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UC Berkeley researchers create world's smallest rotary internal combustion engine
02 April 2001

By Catherine Zandonella, Media Relations

Carlos Fernandez-Pello photo
The smallest engine of its kind anywhere in the world, created in a University of California, Berkeley, laboratory, could someday replace batteries as an efficient power source for mobile devices like laptop computers.

Not much bigger than a stack of pennies, the "mini engine" is the first engine of its size to deliver power on a continuous basis. Fashioned from steel, the engine is also a prototype for a UC Berkeley endeavor to create an even smaller engine chemically etched from silicon.

"We are at the frontier of research into how to generate power using the smallest of components," said Carlos Fernandez-Pello, a mechanical engineering professor at UC Berkeley who developed the engine with the help of Kenji Miyaska of Fukui University in Japan, UC Berkeley post-doctoral researcher David Walther and graduate students Kelvin Fu, Aaron Knobloch and Fabian Martinez.

At present, the engine, built by Berkeley's Mechanical Engineering Machine Shop, can produce up to 2.5 watts of electricity, enough to power a bicycle headlamp. But Fernandez-Pello and his team are ramping the engine up to produce 30 watts, enough to power a weak light bulb, but plenty to power electronic devices.

Like the engine in your car, the mini engine produces motion from controlled combustion, which takes place when a fuel such as gasoline is combined with oxygen and a spark in a chamber. The released energy drives the movement of a rotor that can be attached to a gear system to make automobile wheels turn or drive other machinery.

The mini engine is designed to run on liquid hydrocarbon fuels such as butane or propane, chemical cousins of gasoline. One shot glass of fuel (a fluid ounce) will keep the motor running for two hours. Once it is optimized, the tiny engine will be able to run 10 times longer than a conventional lithium ion battery, meaning that refueling will be required 10 times less often than changing a battery. The motor and fuel together weigh only a fraction of the weight of a standard battery such as the one powering your digital camera.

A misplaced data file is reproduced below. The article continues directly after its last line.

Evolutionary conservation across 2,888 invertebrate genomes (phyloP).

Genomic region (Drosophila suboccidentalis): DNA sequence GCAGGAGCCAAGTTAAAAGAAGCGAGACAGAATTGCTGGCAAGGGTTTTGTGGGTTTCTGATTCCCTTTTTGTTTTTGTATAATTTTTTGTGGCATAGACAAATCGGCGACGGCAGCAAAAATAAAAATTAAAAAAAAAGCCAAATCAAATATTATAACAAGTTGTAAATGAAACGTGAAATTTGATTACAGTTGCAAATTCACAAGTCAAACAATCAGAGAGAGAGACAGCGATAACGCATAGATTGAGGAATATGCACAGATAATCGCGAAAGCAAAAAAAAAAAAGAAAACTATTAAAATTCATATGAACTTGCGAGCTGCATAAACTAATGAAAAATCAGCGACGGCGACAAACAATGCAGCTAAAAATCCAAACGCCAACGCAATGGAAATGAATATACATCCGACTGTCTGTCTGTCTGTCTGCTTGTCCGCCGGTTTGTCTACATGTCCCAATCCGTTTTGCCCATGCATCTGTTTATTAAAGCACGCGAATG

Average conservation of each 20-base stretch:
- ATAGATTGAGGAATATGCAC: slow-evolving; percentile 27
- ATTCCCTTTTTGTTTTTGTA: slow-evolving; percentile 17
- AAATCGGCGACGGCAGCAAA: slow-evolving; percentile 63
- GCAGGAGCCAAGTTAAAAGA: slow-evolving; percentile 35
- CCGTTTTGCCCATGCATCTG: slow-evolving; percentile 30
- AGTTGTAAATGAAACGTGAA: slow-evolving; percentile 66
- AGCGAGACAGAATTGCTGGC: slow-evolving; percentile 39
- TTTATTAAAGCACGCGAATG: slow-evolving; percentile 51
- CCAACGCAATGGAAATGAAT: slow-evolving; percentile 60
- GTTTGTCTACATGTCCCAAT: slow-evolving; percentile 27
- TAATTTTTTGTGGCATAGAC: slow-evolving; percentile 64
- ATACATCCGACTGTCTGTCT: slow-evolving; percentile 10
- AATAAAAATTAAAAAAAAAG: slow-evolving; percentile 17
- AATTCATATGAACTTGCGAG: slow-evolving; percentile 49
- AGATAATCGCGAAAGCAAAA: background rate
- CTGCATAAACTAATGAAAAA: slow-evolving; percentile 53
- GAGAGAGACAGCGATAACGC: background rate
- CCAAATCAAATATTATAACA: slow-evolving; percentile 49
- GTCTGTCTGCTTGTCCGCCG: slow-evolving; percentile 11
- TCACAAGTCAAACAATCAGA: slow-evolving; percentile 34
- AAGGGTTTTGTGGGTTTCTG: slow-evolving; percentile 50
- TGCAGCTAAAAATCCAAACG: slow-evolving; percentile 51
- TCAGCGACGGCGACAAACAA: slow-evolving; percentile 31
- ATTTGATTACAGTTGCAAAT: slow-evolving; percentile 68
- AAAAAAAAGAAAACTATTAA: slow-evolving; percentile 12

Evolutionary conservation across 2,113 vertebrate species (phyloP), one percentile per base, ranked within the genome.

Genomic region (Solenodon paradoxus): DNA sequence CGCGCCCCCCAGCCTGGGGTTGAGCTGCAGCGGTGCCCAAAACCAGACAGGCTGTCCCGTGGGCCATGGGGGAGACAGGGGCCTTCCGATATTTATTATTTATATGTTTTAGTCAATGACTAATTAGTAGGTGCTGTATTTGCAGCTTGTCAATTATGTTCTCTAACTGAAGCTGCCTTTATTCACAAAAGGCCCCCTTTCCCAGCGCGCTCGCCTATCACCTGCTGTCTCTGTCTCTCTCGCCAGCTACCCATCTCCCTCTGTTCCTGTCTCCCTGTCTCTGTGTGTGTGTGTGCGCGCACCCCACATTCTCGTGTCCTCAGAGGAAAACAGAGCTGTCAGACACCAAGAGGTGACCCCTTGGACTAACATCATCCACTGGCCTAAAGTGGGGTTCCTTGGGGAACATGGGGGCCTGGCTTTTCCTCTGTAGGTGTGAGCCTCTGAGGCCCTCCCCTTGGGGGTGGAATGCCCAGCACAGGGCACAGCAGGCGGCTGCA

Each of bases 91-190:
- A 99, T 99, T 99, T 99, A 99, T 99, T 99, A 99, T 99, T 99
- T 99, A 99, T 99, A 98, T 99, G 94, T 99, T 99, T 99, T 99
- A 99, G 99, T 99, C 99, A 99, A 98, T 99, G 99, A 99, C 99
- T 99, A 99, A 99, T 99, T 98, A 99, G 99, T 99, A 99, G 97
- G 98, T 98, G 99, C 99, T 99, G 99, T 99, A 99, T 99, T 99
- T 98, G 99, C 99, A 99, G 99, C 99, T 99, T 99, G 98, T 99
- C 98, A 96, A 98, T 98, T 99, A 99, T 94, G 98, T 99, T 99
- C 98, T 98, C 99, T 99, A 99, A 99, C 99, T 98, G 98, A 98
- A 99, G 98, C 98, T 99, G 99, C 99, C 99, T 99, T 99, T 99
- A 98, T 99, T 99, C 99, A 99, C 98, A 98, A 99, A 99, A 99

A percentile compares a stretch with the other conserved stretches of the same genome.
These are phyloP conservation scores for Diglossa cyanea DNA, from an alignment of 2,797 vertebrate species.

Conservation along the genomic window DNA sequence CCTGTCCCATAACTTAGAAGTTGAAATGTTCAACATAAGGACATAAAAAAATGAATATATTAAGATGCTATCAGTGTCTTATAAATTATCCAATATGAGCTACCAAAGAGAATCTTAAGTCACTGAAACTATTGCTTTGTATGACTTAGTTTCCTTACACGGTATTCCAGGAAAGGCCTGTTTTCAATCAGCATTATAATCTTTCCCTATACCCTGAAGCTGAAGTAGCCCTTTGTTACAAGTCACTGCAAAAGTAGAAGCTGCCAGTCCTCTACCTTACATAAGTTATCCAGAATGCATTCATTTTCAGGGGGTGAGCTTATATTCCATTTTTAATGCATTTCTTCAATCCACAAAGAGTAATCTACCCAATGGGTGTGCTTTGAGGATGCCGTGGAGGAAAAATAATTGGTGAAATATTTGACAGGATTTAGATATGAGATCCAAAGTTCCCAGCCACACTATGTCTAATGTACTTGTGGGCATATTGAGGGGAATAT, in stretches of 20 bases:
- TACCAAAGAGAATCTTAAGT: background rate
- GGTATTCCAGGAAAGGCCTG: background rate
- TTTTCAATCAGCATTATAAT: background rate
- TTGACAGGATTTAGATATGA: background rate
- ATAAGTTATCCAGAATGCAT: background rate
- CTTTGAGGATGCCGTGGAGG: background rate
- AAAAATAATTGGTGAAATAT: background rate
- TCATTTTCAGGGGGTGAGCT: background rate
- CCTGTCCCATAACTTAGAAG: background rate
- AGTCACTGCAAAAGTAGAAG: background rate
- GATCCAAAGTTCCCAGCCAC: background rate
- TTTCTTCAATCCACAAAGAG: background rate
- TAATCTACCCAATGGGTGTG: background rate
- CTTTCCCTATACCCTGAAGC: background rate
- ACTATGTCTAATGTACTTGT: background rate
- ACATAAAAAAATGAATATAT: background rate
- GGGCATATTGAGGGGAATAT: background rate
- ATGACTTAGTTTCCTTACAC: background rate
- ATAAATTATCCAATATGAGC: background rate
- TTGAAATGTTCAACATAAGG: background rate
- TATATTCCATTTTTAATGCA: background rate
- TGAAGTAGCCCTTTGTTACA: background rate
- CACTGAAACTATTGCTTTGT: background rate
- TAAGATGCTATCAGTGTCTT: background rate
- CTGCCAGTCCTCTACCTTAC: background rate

Unlike most automobile engines where combustion occurs in a piston/cylinder assembly, the rotary engine has a flat, peanut-shaped chamber and triangular rotor. As the rotor rotates within the chamber, the edges of the rotor act to partition areas of the chamber into smaller volumes where combustion can occur. Combustion acts to further rotate the rotor around the chamber, transferring force to the shaft that is attached to the rotor. Called a rotary engine or Wankel engine after its inventor, this engine design has not been as widely used as the piston-style engine found in most automobiles today, although the rotary did appear in the Mazda RX-7 and is reappearing in the concept cars of tomorrow.

Also like a car engine, the mini engine produces exhaust that contains carbon dioxide and water, about the same amount as is exhaled by one and one half persons at rest. While this is hardly enough to generate substantial pollution, the researchers are now developing a miniature catalytic converter.

The Berkeley team hopes that some day the mini engine can be used to power electronic devices, like computers or robots. The U.S. military is interested in the device as a way to assist soldiers in the field. For example, the engine could power an apparatus attached at the knees to provide an extra boost to soldiers wearing heavy combat equipment. Another military application is a power source for field sensors to track helicopters.

To Fernandez-Pello and his colleagues, the mini engine is an important first step towards designing a much smaller engine made using microelectromechanical (MEMs) technology. The mini engine design is ideal for miniaturizing because of its simplicity, and the components are relatively easy to make using silicon etching technology.

The size of a pinhead, such a miniaturized engine will be made from parts etched out of silicon in a process similar to that used to make computer microprocessors. In this process, light is used to burn away areas of silicon until only the desired shape remains. The researchers envision a Micro Engine capable of producing power for cell phones and other small electronic devices. This truly tiny engine will have similar proportions as are used in the steel mini engine, but would use about one-thousandth of an ounce of fuel for two hours of operating time.

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